Campus smoking changes further clear the air

Western community members will be able to breathe a bit easier thanks to a recent expansion of the university’s smoke-free zones. However, don’t look for a totally smoke-free campus any time soon.

This week, Western expanded its smoke-free zones, known as Clear Air Corridors, to include a large area bordering University Hospital. The corridors also include areas around many buildings on the north end of campus, including most medical facilities. On the east side, the corridors extend across the footbridge to take in parts of Westminster Hall.

In addition to the expanded smoke-free area, e-cigarette smoking (or vaping) will now fall under the same smoking policy rules as any other form of smoking on campus. That policy currently prohibits smoking 10 metres from any entrance, window, air intake or loading dock, as well as any designated Clear Air Corridor.

“Over the years, there have been a lot of areas identified as problematic and that led to the implementation of these Clear Air Corridors,” said Jane O’Brien, Associate Vice-President (Human Resources). “We have always had a Western policy prohibiting smoking in certain areas – 10 metres from entrances. But there have been significant issues over time where our buildings are not 10 metres apart or other areas where concerns arose.”

O’Brien cited numerous areas still having issues with smoking, despite the changes, including those near the London Transit Commission bus stop in front of the Natural Sciences Building, as well as spots near the Biology & Geology Building and Taylor Library.

The biggest challenge, however, came this summer when London Health Sciences Centre went smoke free across all its facilities, including the grounds of University Hospital. As of June 30, staff, patients, families and visitors are no longer permitted to smoke anywhere in the buildings, on hospital grounds or in vehicles parked in hospital parking lots/garages.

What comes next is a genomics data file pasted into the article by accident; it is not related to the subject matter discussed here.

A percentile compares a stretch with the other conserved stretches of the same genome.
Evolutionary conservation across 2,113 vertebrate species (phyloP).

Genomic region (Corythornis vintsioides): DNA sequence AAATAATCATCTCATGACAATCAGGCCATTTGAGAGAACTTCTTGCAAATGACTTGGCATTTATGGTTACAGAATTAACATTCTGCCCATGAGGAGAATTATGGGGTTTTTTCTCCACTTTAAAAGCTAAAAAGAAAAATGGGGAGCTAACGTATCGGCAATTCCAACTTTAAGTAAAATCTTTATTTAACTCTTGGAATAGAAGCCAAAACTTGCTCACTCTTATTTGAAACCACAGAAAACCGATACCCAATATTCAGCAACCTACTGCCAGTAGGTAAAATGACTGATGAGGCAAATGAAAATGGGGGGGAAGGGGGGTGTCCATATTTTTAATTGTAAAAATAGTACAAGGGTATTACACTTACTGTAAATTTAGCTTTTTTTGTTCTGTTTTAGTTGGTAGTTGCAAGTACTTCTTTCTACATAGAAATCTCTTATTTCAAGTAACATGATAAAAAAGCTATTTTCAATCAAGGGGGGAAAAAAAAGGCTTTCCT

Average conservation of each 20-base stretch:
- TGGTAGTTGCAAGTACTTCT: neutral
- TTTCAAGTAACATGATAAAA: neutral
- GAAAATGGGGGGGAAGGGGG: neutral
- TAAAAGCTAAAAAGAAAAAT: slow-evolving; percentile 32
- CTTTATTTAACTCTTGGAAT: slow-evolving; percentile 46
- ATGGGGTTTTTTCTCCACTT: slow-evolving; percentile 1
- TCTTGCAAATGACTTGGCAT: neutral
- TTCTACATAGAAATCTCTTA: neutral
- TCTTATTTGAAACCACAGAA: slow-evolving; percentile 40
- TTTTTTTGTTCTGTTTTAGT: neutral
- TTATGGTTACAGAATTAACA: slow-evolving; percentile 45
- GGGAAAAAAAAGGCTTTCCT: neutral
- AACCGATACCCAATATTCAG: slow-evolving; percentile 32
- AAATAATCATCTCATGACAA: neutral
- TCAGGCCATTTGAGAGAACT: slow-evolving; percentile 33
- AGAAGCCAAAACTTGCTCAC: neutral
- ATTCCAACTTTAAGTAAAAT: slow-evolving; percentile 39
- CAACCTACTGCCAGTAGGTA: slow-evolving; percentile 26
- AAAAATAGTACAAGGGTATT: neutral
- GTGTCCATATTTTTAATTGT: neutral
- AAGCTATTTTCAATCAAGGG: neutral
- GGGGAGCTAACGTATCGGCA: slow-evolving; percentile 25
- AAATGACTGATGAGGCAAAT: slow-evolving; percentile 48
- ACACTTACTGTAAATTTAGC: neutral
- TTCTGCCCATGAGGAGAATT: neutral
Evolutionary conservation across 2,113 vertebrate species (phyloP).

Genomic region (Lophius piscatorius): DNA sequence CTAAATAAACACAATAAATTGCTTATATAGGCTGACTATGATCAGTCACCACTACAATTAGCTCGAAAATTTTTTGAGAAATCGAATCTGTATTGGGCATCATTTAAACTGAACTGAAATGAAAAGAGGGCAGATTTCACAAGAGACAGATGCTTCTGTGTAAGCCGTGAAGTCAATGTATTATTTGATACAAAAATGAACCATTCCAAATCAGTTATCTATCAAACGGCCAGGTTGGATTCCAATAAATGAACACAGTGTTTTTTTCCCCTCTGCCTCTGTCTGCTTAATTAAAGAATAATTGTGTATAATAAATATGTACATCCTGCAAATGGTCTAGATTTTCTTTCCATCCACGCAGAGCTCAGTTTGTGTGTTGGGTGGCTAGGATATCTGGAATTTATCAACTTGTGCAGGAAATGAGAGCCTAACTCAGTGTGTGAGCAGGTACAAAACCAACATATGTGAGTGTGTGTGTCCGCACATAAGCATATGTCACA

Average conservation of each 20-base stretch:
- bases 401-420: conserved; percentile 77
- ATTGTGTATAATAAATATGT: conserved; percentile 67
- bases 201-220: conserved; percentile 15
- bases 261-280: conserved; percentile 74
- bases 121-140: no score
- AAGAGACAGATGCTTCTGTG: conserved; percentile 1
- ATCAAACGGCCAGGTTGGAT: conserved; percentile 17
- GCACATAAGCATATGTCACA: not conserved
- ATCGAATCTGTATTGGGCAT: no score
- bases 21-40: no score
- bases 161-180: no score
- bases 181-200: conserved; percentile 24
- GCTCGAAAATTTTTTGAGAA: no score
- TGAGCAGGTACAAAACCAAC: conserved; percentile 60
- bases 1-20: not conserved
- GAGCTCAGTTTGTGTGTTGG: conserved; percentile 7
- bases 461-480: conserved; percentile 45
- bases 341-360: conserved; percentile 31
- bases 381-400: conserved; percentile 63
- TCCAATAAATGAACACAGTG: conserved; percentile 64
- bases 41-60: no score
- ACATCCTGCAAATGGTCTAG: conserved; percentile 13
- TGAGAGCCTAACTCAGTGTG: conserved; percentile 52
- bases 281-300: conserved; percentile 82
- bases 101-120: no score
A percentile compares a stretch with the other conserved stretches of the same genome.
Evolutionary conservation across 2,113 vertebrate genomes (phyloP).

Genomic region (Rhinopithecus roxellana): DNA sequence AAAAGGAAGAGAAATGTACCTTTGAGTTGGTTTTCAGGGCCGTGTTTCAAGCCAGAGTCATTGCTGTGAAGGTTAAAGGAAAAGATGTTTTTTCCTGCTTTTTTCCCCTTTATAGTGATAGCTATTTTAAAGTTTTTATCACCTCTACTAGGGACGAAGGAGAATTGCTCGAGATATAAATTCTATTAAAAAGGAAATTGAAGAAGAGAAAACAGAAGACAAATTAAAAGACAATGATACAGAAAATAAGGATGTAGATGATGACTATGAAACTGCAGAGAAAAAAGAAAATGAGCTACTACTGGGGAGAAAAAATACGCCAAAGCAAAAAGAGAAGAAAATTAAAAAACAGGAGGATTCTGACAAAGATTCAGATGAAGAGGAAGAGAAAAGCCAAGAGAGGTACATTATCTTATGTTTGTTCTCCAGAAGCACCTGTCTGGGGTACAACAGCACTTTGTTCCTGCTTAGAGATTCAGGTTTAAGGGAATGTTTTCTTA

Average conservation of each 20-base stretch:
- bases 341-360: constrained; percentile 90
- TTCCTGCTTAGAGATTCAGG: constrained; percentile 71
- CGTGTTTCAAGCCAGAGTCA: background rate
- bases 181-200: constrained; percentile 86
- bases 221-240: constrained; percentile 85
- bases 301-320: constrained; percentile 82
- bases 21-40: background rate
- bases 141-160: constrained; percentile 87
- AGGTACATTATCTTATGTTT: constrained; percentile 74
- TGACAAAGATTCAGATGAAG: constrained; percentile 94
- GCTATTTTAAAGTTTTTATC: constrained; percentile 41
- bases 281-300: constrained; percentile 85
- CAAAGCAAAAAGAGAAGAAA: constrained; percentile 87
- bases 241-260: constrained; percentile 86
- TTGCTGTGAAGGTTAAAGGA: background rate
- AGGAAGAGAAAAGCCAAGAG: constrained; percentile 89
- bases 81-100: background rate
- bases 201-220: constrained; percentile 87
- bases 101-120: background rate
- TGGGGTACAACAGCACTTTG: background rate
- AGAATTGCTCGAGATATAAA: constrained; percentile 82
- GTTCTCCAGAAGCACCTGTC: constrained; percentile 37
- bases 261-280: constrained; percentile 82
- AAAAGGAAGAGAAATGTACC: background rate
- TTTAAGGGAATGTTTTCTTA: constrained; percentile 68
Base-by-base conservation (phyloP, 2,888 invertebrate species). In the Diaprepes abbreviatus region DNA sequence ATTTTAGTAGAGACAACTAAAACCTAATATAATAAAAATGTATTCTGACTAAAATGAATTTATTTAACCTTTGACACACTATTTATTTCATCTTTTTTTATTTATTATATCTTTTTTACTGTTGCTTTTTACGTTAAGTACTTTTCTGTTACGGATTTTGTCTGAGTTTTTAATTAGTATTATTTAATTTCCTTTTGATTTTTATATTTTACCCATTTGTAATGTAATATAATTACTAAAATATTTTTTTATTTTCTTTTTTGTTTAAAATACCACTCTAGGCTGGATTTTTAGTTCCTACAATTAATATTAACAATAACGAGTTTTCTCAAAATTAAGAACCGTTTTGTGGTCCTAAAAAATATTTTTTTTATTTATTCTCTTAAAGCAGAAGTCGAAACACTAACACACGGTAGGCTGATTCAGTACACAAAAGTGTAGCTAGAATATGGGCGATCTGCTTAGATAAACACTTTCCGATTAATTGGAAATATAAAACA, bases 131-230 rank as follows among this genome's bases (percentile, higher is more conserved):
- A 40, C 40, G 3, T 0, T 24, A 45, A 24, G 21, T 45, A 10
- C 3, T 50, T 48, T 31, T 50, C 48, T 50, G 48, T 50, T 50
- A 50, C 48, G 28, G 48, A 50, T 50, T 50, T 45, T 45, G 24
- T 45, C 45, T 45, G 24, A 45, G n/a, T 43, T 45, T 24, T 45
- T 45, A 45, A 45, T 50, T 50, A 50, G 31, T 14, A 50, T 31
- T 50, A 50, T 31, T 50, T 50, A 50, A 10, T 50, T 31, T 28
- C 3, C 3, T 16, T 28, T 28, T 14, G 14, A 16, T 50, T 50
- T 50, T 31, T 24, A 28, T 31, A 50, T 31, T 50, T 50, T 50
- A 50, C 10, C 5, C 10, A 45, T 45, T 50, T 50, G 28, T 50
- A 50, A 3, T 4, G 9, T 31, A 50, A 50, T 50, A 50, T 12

The move came in advance of the Smoke-Free Ontario Act requirement for all outdoor grounds of hospitals to be completely smoke-free by Jan. 1, 2018.

Smokers were, however, allowed to leave hospital property, smoke and then return. This exodus created numerous problems on Western’s campus – the nearest non-hospital property – where huddled, smoldering masses gathered across Perth Drive in and around the Chemistry Parking Lot, among other locations.

Western Human Resources almost immediately started receiving complaints about the smoking and cigarette butt litter.

“I have great empathy, great compassion for people – especially the patients – who are in this situation. But a lot of this was a public-policy decision of the government as it relates to hospitals. LHSC is well aware of our issues and they have been communicating with their employees,” O’Brien said. “But when I say we got numerous complains, it was numerous complaints – every day. Something had to be done.”

And the Western community seems to be demanding a change.

In April, a campuswide survey showed 59 per cent of university community members felt the university should go smoke and tobacco free before being legislated to do so, and another 68 per cent said Western should step up on this issue and be a leader among large Canadian universities. Further, 44 per cent of Western community members don’t feel the university’s smoking policy is effective in Clean Air Corridors.

On Jan. 1, 2015, changes announced to the Smoke-Free Ontario Act made it illegal to smoke on bar and restaurant patios, playgrounds and public sports fields and surfaces, as well as sell tobacco on university and college campuses. Western was already in line with most of those policy changes.

Most U.S. colleges and university campuses have gone smoke free, including such large schools as the University of Michigan and Ohio State University. There are some smoke-free campuses in Canada, such as Lakehead University, and soon-to-be smoke-free campuses, like McGill University.

But don’t look for Western to go totally smoke-free right away.

O’Brien said consultation is key to deciding the future of smoking on campus. In the coming months, an Advisory Committee on the Future of Smoking at Western will be established to explore the topic.

“The big component in all of this is around the health and well-being of our community members. We are trying to ensure a healthy community for all members,” she said.